develop near a boundary and ingest some rich helicity air.  But
again, this will depend on near-real-time storm-scale features.
Thunderstorms are likely to continue in one or more clusters/rounds
through the night as a series of short wave troughs cross the
region. Of course, flooding will again be a concern especially
overnight and especially in the areas that received training storms
and a shot of heavy rain early today.

.LONG TERM...(Wednesday through Monday)
Issued at 300 AM CDT TUE MAY 24 2016

Overnight convection gradually clears eastward by the afternoon as
temporary subsidence aloft tempers thunderstorm redevelopment on
Wednesday afternoon. No major changes seen with current guidance and
previous runs with the exception of the dryline location by 00Z
Thursday. The GFS and SREF are further within the CWA while the NAM
and ECMWF maintain the furthest progression over north central
Kansas. Regardless, decent capping inversion will limit overall
storm potential. However, if a storm develops on the dryline over
north central KS, it will likely be severe with large hail, damaging
winds, and perhaps a tornado. This threat is fairly isolated and
have maintained the highest chances Wednesday evening across these
areas.

Atmosphere becomes capped once again Thursday afternoon as the main
upper trough approaches Colorado and New Mexico. Stronger forcing is
present by late afternoon with weak vorticity lobes noted lifting
out ahead of the main forcing. In addition, sfc low/dryline edges
towards central Kansas once again with a very warm and moist airmass
over our CWA. Focus for convection is somewhat muddled from
guidance, but it appears the sfc warm front near the KS and NE
border and the dryline to our west may be the focus areas for severe
storms late Thursday afternoon and evening. Given the decent speed
and directional shear profiles and ample CAPE present, all severe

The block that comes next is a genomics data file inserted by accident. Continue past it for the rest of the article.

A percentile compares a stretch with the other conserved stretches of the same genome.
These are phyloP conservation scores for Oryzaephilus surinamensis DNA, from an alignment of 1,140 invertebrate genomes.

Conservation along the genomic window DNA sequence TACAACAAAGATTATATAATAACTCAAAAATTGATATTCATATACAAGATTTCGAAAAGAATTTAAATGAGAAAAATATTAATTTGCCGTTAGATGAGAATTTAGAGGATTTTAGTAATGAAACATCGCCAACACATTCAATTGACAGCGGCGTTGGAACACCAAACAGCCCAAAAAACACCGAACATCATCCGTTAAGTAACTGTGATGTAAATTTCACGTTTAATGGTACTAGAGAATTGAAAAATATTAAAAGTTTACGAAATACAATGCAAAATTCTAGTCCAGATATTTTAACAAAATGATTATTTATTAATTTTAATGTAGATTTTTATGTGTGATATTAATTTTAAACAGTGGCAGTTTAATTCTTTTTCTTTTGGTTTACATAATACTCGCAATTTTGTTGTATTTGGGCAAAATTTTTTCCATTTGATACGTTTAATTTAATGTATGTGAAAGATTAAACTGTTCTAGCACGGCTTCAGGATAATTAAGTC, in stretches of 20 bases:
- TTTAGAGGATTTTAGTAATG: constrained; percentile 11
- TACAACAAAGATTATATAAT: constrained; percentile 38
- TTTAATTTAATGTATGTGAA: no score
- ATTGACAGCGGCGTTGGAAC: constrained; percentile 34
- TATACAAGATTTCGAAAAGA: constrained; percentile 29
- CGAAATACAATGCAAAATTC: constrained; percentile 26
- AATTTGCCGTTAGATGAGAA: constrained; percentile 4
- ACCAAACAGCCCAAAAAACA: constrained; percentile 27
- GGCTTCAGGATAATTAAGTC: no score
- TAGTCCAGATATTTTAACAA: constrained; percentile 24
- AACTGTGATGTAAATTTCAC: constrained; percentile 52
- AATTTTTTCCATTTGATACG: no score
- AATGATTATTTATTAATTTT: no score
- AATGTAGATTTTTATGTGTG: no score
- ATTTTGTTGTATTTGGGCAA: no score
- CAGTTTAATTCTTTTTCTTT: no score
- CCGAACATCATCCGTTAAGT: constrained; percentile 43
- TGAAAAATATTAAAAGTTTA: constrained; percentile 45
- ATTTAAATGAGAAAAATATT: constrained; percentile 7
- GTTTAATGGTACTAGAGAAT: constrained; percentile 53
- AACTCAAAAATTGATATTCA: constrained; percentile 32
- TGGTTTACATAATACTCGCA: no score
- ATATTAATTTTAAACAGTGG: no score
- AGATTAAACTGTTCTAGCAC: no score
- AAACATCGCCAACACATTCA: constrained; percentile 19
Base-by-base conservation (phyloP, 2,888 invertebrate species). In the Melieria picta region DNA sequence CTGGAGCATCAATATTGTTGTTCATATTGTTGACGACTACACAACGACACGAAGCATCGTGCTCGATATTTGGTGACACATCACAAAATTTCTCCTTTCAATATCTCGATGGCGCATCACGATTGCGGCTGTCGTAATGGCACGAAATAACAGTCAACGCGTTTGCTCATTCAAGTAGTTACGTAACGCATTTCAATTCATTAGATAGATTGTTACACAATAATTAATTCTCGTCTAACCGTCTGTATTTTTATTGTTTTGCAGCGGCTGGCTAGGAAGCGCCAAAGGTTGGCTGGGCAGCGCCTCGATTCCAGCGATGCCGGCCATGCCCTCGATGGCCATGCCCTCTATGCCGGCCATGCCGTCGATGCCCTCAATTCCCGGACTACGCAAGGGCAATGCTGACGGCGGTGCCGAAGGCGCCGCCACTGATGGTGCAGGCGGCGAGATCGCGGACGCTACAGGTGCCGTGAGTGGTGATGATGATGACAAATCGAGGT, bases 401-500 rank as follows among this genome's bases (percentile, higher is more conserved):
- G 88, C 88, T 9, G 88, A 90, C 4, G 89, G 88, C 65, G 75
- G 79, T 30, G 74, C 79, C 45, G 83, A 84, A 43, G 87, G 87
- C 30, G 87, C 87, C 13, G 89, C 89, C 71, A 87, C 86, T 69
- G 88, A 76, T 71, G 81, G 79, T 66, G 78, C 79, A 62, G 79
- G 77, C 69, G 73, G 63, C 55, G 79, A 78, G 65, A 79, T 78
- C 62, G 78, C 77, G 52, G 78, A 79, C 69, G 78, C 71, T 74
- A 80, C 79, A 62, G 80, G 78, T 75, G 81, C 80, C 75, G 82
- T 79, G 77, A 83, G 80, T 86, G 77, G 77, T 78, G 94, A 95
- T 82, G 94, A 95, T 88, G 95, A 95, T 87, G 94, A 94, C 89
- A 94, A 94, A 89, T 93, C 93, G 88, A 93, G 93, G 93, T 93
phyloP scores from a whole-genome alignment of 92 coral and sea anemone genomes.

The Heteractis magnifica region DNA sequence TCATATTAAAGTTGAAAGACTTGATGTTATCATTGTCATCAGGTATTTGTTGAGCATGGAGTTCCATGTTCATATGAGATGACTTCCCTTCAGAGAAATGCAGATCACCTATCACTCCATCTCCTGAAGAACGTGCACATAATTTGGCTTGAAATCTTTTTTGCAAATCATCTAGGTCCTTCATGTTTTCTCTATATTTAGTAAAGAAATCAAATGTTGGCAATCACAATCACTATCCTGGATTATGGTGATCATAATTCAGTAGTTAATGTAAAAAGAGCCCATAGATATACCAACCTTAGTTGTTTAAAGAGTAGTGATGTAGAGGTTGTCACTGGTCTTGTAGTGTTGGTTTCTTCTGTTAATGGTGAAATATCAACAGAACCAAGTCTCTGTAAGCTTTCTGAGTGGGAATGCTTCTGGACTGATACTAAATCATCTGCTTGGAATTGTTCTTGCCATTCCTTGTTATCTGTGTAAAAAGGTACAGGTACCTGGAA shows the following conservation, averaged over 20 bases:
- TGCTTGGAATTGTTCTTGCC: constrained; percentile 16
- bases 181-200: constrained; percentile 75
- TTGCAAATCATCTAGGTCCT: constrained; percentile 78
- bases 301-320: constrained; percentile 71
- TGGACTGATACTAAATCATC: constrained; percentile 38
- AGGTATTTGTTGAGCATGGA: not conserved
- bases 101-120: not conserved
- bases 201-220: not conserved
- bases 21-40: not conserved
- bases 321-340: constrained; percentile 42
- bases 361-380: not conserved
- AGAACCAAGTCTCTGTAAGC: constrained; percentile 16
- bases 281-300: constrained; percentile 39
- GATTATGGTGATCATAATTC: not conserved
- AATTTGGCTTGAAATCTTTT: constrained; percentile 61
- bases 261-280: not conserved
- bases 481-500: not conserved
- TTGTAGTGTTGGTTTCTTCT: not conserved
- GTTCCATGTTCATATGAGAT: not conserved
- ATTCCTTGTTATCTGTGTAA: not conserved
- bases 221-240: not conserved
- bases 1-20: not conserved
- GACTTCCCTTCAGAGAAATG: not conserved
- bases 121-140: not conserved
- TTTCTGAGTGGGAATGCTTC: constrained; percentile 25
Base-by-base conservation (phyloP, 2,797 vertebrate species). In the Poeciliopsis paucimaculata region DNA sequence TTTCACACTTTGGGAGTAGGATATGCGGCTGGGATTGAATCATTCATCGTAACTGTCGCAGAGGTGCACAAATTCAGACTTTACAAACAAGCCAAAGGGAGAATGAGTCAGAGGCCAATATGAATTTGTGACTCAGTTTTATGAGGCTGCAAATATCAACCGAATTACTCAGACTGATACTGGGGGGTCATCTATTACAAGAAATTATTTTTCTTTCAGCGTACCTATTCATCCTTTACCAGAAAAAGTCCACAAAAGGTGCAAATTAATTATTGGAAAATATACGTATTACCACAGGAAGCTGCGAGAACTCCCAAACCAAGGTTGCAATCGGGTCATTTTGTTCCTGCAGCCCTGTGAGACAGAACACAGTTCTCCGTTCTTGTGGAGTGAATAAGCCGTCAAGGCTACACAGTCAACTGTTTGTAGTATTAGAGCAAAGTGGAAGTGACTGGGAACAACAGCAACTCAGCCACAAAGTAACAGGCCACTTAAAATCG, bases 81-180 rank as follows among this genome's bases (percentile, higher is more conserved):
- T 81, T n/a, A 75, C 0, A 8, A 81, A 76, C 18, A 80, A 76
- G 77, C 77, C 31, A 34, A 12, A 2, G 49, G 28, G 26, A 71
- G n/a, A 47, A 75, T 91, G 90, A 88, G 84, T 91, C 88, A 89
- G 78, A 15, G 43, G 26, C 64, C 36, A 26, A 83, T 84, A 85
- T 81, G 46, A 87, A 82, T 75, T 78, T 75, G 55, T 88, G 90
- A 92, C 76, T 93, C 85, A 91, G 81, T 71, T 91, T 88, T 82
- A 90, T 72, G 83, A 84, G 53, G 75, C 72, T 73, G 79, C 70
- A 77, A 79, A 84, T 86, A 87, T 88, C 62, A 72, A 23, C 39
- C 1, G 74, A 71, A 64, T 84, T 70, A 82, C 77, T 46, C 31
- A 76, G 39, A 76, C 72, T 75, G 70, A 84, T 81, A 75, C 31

hazards would be possible including the risk for flash flooding.
Assuming overnight convection clears out by Friday morning, could
see another round of strong to severe storms Friday afternoon and
evening as the main upper trough axis lifts overhead. The dryline is
fairly similar between the GFS and ECMWF across central KS with main
question being any mesoscale influences and the strength of the
inversion layer to inhibit sfc based storms initially. Overall,
while details still remain somewhat uncertain it still appears
severe storms are likely at some point between Thursday and Friday.
Flash flooding may play a more widespread hazardous threat given the
excessive rainfall the area has received in the recent past.

The weekend onward is still showing signs of remaining unsettled
with southwesterly flow persisting over a warm and moist airmass.
Low end chances for thunderstorms seemed reasonable given the
various uncertainties on timing and coverage. Relief from the rain
may finally come to an end later next week as the upper air pattern
finally begins to shift.

&&

.AVIATION...(For the 12Z TAFS through 12Z Wednesday Morning)
Issued at 625 AM CDT TUE MAY 24 2016

TAF will again be driven by convection with a relatively low level
of confidence in the forecast. This morning, expect mainly VFR
cig/vis conditions, although with periods of thunderstorms with
heavy rain at all TAF sites from 12Z through 15 or 16Z. Much of
the afternoon should be VFR with no precipitation, although a
stray storm is possible just about any time today. Increasing
thunderstorm chances return by 06Z to 12Z period.

&&

.TOP Watches/Warnings/Advisories...
NONE.
&&

$$

UPDATE...Barjenbruch
SHORT TERM...Barjenbruch
LONG TERM...Prieto
AVIATION...Barjenbruch